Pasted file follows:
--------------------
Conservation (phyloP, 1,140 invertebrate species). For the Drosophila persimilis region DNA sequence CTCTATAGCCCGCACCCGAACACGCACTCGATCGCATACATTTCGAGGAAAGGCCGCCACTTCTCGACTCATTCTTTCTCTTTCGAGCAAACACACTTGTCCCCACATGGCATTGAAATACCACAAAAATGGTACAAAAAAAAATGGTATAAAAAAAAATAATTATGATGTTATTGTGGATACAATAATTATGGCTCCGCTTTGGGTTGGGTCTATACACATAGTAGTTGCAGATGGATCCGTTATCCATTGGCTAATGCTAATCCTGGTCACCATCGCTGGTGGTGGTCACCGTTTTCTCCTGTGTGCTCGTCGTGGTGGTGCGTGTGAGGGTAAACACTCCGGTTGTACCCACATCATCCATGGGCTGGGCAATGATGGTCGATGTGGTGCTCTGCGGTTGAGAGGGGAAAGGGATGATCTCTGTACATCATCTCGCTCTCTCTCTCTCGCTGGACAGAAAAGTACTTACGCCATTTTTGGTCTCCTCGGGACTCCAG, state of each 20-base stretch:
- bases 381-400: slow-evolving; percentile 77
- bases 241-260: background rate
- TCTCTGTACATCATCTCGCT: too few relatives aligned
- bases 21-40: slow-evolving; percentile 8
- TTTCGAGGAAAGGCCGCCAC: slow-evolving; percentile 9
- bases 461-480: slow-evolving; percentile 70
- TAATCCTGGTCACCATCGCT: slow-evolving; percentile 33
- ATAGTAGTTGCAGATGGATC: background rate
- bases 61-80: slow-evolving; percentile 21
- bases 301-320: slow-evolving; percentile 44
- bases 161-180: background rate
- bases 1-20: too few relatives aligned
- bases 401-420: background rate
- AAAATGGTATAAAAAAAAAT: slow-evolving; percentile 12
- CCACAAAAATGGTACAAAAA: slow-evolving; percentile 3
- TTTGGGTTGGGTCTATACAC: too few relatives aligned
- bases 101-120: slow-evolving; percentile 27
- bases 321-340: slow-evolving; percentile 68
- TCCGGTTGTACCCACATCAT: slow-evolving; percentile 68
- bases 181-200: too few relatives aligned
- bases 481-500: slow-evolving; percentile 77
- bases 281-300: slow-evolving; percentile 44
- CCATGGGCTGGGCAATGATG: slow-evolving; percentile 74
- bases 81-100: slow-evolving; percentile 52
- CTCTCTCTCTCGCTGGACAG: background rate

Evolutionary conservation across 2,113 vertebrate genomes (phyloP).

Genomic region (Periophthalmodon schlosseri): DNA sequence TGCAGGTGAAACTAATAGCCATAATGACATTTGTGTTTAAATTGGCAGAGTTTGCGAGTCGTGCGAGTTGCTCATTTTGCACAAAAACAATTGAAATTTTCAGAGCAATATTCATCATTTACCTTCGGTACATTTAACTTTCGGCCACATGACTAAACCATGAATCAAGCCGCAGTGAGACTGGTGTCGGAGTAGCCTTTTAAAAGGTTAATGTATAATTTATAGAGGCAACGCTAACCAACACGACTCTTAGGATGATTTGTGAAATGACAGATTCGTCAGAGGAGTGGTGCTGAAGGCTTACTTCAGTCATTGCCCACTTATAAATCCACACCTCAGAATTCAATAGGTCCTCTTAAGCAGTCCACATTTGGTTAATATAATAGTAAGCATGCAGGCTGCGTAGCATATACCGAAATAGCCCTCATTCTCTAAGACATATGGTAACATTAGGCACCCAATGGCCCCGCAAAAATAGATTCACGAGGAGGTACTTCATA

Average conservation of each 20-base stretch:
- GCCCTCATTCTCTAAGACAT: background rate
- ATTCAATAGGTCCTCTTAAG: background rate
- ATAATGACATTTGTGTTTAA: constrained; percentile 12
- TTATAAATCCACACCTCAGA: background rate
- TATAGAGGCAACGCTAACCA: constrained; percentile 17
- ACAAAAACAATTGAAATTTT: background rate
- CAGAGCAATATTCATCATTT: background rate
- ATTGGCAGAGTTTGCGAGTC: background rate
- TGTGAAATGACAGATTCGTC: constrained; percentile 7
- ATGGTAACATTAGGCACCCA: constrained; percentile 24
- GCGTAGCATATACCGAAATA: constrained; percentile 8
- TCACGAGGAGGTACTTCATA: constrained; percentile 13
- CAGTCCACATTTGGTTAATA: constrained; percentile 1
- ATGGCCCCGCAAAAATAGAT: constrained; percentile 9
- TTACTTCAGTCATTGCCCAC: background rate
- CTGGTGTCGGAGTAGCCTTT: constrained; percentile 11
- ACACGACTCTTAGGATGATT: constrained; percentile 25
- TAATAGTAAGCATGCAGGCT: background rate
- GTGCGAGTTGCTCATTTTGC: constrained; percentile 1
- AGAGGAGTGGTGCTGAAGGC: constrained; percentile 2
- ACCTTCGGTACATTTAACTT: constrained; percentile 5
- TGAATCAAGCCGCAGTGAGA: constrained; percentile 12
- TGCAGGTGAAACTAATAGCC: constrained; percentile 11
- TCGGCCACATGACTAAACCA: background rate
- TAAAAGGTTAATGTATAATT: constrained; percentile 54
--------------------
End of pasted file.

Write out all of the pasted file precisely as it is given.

Conservation (phyloP, 1,140 invertebrate species). For the Drosophila persimilis region DNA sequence CTCTATAGCCCGCACCCGAACACGCACTCGATCGCATACATTTCGAGGAAAGGCCGCCACTTCTCGACTCATTCTTTCTCTTTCGAGCAAACACACTTGTCCCCACATGGCATTGAAATACCACAAAAATGGTACAAAAAAAAATGGTATAAAAAAAAATAATTATGATGTTATTGTGGATACAATAATTATGGCTCCGCTTTGGGTTGGGTCTATACACATAGTAGTTGCAGATGGATCCGTTATCCATTGGCTAATGCTAATCCTGGTCACCATCGCTGGTGGTGGTCACCGTTTTCTCCTGTGTGCTCGTCGTGGTGGTGCGTGTGAGGGTAAACACTCCGGTTGTACCCACATCATCCATGGGCTGGGCAATGATGGTCGATGTGGTGCTCTGCGGTTGAGAGGGGAAAGGGATGATCTCTGTACATCATCTCGCTCTCTCTCTCTCGCTGGACAGAAAAGTACTTACGCCATTTTTGGTCTCCTCGGGACTCCAG, state of each 20-base stretch:
- bases 381-400: slow-evolving; percentile 77
- bases 241-260: background rate
- TCTCTGTACATCATCTCGCT: too few relatives aligned
- bases 21-40: slow-evolving; percentile 8
- TTTCGAGGAAAGGCCGCCAC: slow-evolving; percentile 9
- bases 461-480: slow-evolving; percentile 70
- TAATCCTGGTCACCATCGCT: slow-evolving; percentile 33
- ATAGTAGTTGCAGATGGATC: background rate
- bases 61-80: slow-evolving; percentile 21
- bases 301-320: slow-evolving; percentile 44
- bases 161-180: background rate
- bases 1-20: too few relatives aligned
- bases 401-420: background rate
- AAAATGGTATAAAAAAAAAT: slow-evolving; percentile 12
- CCACAAAAATGGTACAAAAA: slow-evolving; percentile 3
- TTTGGGTTGGGTCTATACAC: too few relatives aligned
- bases 101-120: slow-evolving; percentile 27
- bases 321-340: slow-evolving; percentile 68
- TCCGGTTGTACCCACATCAT: slow-evolving; percentile 68
- bases 181-200: too few relatives aligned
- bases 481-500: slow-evolving; percentile 77
- bases 281-300: slow-evolving; percentile 44
- CCATGGGCTGGGCAATGATG: slow-evolving; percentile 74
- bases 81-100: slow-evolving; percentile 52
- CTCTCTCTCTCGCTGGACAG: background rate

Evolutionary conservation across 2,113 vertebrate genomes (phyloP).

Genomic region (Periophthalmodon schlosseri): DNA sequence TGCAGGTGAAACTAATAGCCATAATGACATTTGTGTTTAAATTGGCAGAGTTTGCGAGTCGTGCGAGTTGCTCATTTTGCACAAAAACAATTGAAATTTTCAGAGCAATATTCATCATTTACCTTCGGTACATTTAACTTTCGGCCACATGACTAAACCATGAATCAAGCCGCAGTGAGACTGGTGTCGGAGTAGCCTTTTAAAAGGTTAATGTATAATTTATAGAGGCAACGCTAACCAACACGACTCTTAGGATGATTTGTGAAATGACAGATTCGTCAGAGGAGTGGTGCTGAAGGCTTACTTCAGTCATTGCCCACTTATAAATCCACACCTCAGAATTCAATAGGTCCTCTTAAGCAGTCCACATTTGGTTAATATAATAGTAAGCATGCAGGCTGCGTAGCATATACCGAAATAGCCCTCATTCTCTAAGACATATGGTAACATTAGGCACCCAATGGCCCCGCAAAAATAGATTCACGAGGAGGTACTTCATA

Average conservation of each 20-base stretch:
- GCCCTCATTCTCTAAGACAT: background rate
- ATTCAATAGGTCCTCTTAAG: background rate
- ATAATGACATTTGTGTTTAA: constrained; percentile 12
- TTATAAATCCACACCTCAGA: background rate
- TATAGAGGCAACGCTAACCA: constrained; percentile 17
- ACAAAAACAATTGAAATTTT: background rate
- CAGAGCAATATTCATCATTT: background rate
- ATTGGCAGAGTTTGCGAGTC: background rate
- TGTGAAATGACAGATTCGTC: constrained; percentile 7
- ATGGTAACATTAGGCACCCA: constrained; percentile 24
- GCGTAGCATATACCGAAATA: constrained; percentile 8
- TCACGAGGAGGTACTTCATA: constrained; percentile 13
- CAGTCCACATTTGGTTAATA: constrained; percentile 1
- ATGGCCCCGCAAAAATAGAT: constrained; percentile 9
- TTACTTCAGTCATTGCCCAC: background rate
- CTGGTGTCGGAGTAGCCTTT: constrained; percentile 11
- ACACGACTCTTAGGATGATT: constrained; percentile 25
- TAATAGTAAGCATGCAGGCT: background rate
- GTGCGAGTTGCTCATTTTGC: constrained; percentile 1
- AGAGGAGTGGTGCTGAAGGC: constrained; percentile 2
- ACCTTCGGTACATTTAACTT: constrained; percentile 5
- TGAATCAAGCCGCAGTGAGA: constrained; percentile 12
- TGCAGGTGAAACTAATAGCC: constrained; percentile 11
- TCGGCCACATGACTAAACCA: background rate
- TAAAAGGTTAATGTATAATT: constrained; percentile 54